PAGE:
Another area that he deeply cares about is why not enough is known about women artists. Or at least as much as we know about male artists? Delving on the same, he shares, “A friend of mine at the society of fellows (Murty happens to be a junior fellow at the Harvard Society of Fellows) and I have been discussing this point – for every 10 famous male artists whose work many people are aware of, perhaps there is one woman artist whose work people actually know of. There seems to be a systemic failure to recognize high quality work by women artists over the ages.” Murty has been spending some time on work in this area as well.
“And I have also been spending some time on how can one learn the intellectual history of the world (physics, mathematics, history, philosophy, etc.) through graphic novels. But this is still work in progress,” adds Murty.
The thing with most of the researchers is once they start building something only they know and believe in the impact, rest still doubt. Same is the case with Rohan Murty. This is just the beginning of his moonshot.
When we ask Murty, if he would be dressed in formals for the photo shoot, he grins, “I have studied for 12 years in a boys school and I had been wearing a blazer and tie throughout, I now wish to give myself a break.” A lover of Indian classical music and also pop, Murty can moonwalk like a pro. This skinny short man, who is fascinated by the world of astronomy, science and research, as a child dreamt of flying like Superman. He is a minimalist in the true sense, from furniture to his wardrobe, we agree with and reveal the real Rohan Murty.
Writing code is …
To me, writing code is a means to solving a problem and a medium for personal expression as well. In this regard it is no different from writing, painting or music.
Who are your heroes?
Richard Feynman, who had a zest, purity, and enthusiasm for science. Carl Sagan, whose exposition of science embodied near perfect poetry and consequently inspired generations to love science. John Carmack, for his singleminded focus and dedication towards software design. Manjul Bhargava, the most extraordinary mathematician (and human being) I have had the personal privilege of getting to know. My father, for inspiring so many people (including me). And my mother, for breaking several norms including studying engineering against all odds in a college which had no bathrooms for women, was the first woman employed in TELCO, and was eventually the very reason for nearly everything good in my family. I half-jokingly tell her that she is India’s most successful venture capital investor!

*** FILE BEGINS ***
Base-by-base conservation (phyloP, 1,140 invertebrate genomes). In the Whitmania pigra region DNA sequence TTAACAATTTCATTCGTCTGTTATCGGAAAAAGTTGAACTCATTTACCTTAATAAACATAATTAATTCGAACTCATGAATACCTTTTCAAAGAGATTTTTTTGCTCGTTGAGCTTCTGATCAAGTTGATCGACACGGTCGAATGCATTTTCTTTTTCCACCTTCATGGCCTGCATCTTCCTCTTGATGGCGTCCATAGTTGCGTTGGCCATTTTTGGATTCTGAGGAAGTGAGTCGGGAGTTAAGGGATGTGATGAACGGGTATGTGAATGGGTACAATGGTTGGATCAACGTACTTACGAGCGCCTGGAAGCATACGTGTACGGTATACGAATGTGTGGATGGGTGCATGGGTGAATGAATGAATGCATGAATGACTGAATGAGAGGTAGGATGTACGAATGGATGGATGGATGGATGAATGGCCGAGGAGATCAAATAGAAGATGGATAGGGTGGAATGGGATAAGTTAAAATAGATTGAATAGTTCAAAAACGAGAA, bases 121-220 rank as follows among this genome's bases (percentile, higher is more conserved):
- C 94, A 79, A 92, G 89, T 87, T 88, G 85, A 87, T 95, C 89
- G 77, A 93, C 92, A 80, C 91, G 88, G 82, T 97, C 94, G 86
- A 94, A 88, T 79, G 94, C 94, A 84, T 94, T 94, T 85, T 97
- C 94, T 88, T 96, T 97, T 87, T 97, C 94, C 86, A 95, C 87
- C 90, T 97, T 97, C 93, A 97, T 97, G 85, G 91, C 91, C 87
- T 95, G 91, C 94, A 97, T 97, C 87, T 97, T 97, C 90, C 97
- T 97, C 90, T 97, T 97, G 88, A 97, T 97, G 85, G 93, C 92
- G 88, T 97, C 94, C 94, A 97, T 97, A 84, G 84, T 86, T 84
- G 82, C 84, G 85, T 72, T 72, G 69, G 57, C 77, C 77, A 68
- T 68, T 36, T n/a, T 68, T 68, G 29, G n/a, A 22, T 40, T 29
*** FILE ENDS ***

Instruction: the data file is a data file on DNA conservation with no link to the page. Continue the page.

I also consider S Gurumurthy, a good family friend, to be a mentor. While we may not agree on everything, we have many deep conversations about life and philosophy. I have great respect for his intellect and his life story. Kiran Mazumdar, is a godmother-like figure to me. I have tremendous respect for what she has achieved as an entrepreneur and as a woman. Ideas that influence you? MARK TWAIN: “A discriminating irreverence is the creator and protector of human liberty” JOHN F KENNEDY: “A man may die, nations may rise and fall, but an idea lives on.” AND MY FATHER: “Leadership is about doing the right thing, even if it is going against a vast number of naysayers and mediocre people.”
(This article was first published in the February issue of Entrepreneur Magazine. To subscribe, click here)